Too many thoughts…

I’ve been going through backposts…and pondering what I have to do.  Classes restart in a few days, and I need to (re)start assembling my portfolio for graduation. I need to clean my office and pick up a notebook for Summer (tomorrow). I’m not sure yet if I’ll need another jump drive, or if I can recycle one — or how many of them are corrupted, for that matter.

A new shift at work has cropped up, but I’m not certain I should take it on at this point. I think right now I’m staffing 15 hours; 19 is the most I can legally cover. The class I’m taking for Summer is one unit over one month…I’m honestly not sure how much work that’s going to entail. Normally, it would be three hours a week if it were a full-length class, but somehow I don’t think it’s going to be that easy.

I’ve also been looking around, and have realized that a higher-paying Aide position or a Library Assistant position is the next logical step up, for me — if I want to ease (as versus leap) into Librarianship. Looking for a new job in earnest doesn’t have to start until next year, after graduation.

I need to keep building the portfolio to graduate, foremost in my mind. (I can figure out employment after I actually have the degree.) That means cataloging some classes, likely producing some local HTML to map out what I might want to include, and starting to categorize and weigh evidence.

And my Learning Management System is being a butt. I’m glad I’m about to graduate.

As for things I want but don’t have to do…I’m thinking about picking up some flowers to draw and/or paint from life, possibly with gouache — just to see what it looks like. I also have the toile for the field pants going; easy to work on. Both of these may be a bit scary (but rewarding), though.

I’ve decided to hold steady at 14 gauge (14g) for my earrings, although I did lose — and find — one for the first time, yesterday. (I’m still under 12g.) I’m not sure if this means I should get new 14g earrings plus some clear O-rings, or what. But I’m back to captive-ball rings, for now, because they can’t fall out. I’m not entirely sure how my piercings loosened up, but I’m about to blame sleeping with my earrings in, plus maturity of the piercings.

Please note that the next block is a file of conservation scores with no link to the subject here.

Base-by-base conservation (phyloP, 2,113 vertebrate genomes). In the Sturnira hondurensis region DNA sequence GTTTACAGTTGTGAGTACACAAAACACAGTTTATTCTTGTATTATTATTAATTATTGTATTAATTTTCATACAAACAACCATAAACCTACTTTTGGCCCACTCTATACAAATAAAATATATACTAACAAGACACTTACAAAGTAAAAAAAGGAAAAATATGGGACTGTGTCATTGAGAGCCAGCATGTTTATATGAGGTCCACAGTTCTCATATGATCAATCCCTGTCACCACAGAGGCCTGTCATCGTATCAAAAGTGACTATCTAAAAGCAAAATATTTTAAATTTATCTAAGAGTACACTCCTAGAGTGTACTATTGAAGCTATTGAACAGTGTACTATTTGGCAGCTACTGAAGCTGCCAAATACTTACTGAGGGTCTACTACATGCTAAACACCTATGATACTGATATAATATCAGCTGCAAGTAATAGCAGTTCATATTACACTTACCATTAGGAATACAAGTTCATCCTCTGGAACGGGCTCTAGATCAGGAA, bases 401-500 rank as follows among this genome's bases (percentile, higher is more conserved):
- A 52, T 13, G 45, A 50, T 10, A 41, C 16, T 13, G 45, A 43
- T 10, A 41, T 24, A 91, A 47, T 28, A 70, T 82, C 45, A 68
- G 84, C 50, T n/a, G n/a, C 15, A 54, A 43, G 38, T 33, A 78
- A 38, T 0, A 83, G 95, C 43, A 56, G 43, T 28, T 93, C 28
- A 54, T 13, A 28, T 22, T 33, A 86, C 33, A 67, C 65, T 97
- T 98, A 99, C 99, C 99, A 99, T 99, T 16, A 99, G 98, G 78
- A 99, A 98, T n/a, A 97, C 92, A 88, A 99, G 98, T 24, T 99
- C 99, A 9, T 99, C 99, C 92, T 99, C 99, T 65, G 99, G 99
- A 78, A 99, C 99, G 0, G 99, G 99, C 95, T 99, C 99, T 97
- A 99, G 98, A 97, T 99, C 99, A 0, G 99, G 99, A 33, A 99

Also…because I’m working more, that’s helping with some of the cost of this. I did almost forget to mention that I recently found three books on Japanese aesthetics, none of which I’ve delved deeply into, yet. But if I get too intimidated to paint or sew, I can read. Reading’s easy.

I also recently looked back into my PHP book. You know. The one I forgot I had.

There’s got to be some way to organize this that makes sense, but I’m not sure what it is, yet.

 

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(Im-)perfection, planning, and process

I sat down today with the idea of writing on my own creative process. This is more for me than it is for anyone else, but I’ll try and make it so that others can follow along.

Part of the reason for doing a Final project on Zen and Art, this last semester, was that I had sensed my own inability to enjoy (or engage) the artistic process, and to plan a piece to death before actually working on it at all. The idea I had of Zen was something around engaging with the process for the sake of the process, and fully living the process. I still don’t know if that’s accurate to reality.

Planning things to death runs contrary to the way I made art as a youth, which was to sit down with my materials and see what would come out of me that day. I really wouldn’t try to explain what I was doing to myself or anyone else until after the fact, when I’d make up a reason why I made it (in order to satisfy others, and it was always to satisfy others. Why can’t it just be? Why do I have to assign it a meaning? Can’t you imagine that yourself?).

With art, as with writing…historically, I’ve been tripped up by a lack of planning. This changed when I went for my AA in Art. Basically, it’s the lowest degree I could get, aside from a Certificate. Being so near to the completion of my first Master’s and looking forward to becoming a Librarian, though…continued education at the Master’s level in Studio Art and/or Art History is actually becoming a possibility. In turn, that would open up Librarianship posts in Museums, but from what I hear, the competition is tough and the compensation not so great.

That’s an offshoot, though, of what I’ve been trying to get at, here. Let me get back to the main point:

I think that what training I did get in Art, has somewhat derailed my own artistic process. Instead of sitting down and making a mark, and then another mark, and then another, without knowing (or caring, really) what I’m going to end up with, I was trained to visualize an end product and then somehow get there. This is counterproductive for me. It works for academic exercises, but as for actually generating art on my own, it is crippling.